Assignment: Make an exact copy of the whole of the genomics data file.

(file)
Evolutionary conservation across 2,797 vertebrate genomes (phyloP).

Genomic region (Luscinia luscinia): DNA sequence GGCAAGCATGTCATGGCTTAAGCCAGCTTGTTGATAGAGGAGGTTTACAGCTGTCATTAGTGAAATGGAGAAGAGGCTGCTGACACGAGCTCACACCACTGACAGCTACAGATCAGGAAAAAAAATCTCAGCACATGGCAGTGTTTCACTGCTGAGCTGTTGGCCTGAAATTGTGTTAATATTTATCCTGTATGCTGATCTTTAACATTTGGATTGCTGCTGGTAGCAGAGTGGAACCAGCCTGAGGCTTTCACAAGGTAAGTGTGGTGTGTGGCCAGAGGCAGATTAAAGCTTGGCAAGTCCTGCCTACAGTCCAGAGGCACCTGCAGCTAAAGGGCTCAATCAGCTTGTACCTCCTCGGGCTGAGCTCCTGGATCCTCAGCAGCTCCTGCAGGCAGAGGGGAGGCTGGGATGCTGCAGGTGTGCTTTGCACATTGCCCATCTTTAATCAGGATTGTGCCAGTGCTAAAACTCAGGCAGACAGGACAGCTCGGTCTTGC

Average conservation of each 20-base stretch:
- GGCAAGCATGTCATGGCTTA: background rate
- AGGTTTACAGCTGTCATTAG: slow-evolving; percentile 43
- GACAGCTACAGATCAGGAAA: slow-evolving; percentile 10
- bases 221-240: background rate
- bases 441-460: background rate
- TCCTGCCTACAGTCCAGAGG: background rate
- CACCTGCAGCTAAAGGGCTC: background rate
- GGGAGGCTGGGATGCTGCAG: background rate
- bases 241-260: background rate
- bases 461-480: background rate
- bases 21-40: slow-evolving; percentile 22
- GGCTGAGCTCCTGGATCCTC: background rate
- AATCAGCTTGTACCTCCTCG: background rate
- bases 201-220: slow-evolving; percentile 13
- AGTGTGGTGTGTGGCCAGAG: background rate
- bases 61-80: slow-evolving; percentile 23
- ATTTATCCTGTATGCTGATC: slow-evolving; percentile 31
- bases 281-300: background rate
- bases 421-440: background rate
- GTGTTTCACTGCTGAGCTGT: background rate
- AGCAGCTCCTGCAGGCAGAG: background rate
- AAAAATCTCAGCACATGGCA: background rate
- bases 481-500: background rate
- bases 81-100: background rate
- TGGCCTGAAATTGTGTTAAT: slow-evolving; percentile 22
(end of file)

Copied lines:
Evolutionary conservation across 2,797 vertebrate genomes (phyloP).

Genomic region (Luscinia luscinia): DNA sequence GGCAAGCATGTCATGGCTTAAGCCAGCTTGTTGATAGAGGAGGTTTACAGCTGTCATTAGTGAAATGGAGAAGAGGCTGCTGACACGAGCTCACACCACTGACAGCTACAGATCAGGAAAAAAAATCTCAGCACATGGCAGTGTTTCACTGCTGAGCTGTTGGCCTGAAATTGTGTTAATATTTATCCTGTATGCTGATCTTTAACATTTGGATTGCTGCTGGTAGCAGAGTGGAACCAGCCTGAGGCTTTCACAAGGTAAGTGTGGTGTGTGGCCAGAGGCAGATTAAAGCTTGGCAAGTCCTGCCTACAGTCCAGAGGCACCTGCAGCTAAAGGGCTCAATCAGCTTGTACCTCCTCGGGCTGAGCTCCTGGATCCTCAGCAGCTCCTGCAGGCAGAGGGGAGGCTGGGATGCTGCAGGTGTGCTTTGCACATTGCCCATCTTTAATCAGGATTGTGCCAGTGCTAAAACTCAGGCAGACAGGACAGCTCGGTCTTGC

Average conservation of each 20-base stretch:
- GGCAAGCATGTCATGGCTTA: background rate
- AGGTTTACAGCTGTCATTAG: slow-evolving; percentile 43
- GACAGCTACAGATCAGGAAA: slow-evolving; percentile 10
- bases 221-240: background rate
- bases 441-460: background rate
- TCCTGCCTACAGTCCAGAGG: background rate
- CACCTGCAGCTAAAGGGCTC: background rate
- GGGAGGCTGGGATGCTGCAG: background rate
- bases 241-260: background rate
- bases 461-480: background rate
- bases 21-40: slow-evolving; percentile 22
- GGCTGAGCTCCTGGATCCTC: background rate
- AATCAGCTTGTACCTCCTCG: background rate
- bases 201-220: slow-evolving; percentile 13
- AGTGTGGTGTGTGGCCAGAG: background rate
- bases 61-80: slow-evolving; percentile 23
- ATTTATCCTGTATGCTGATC: slow-evolving; percentile 31
- bases 281-300: background rate
- bases 421-440: background rate
- GTGTTTCACTGCTGAGCTGT: background rate
- AGCAGCTCCTGCAGGCAGAG: background rate
- AAAAATCTCAGCACATGGCA: background rate
- bases 481-500: background rate
- bases 81-100: background rate
- TGGCCTGAAATTGTGTTAAT: slow-evolving; percentile 22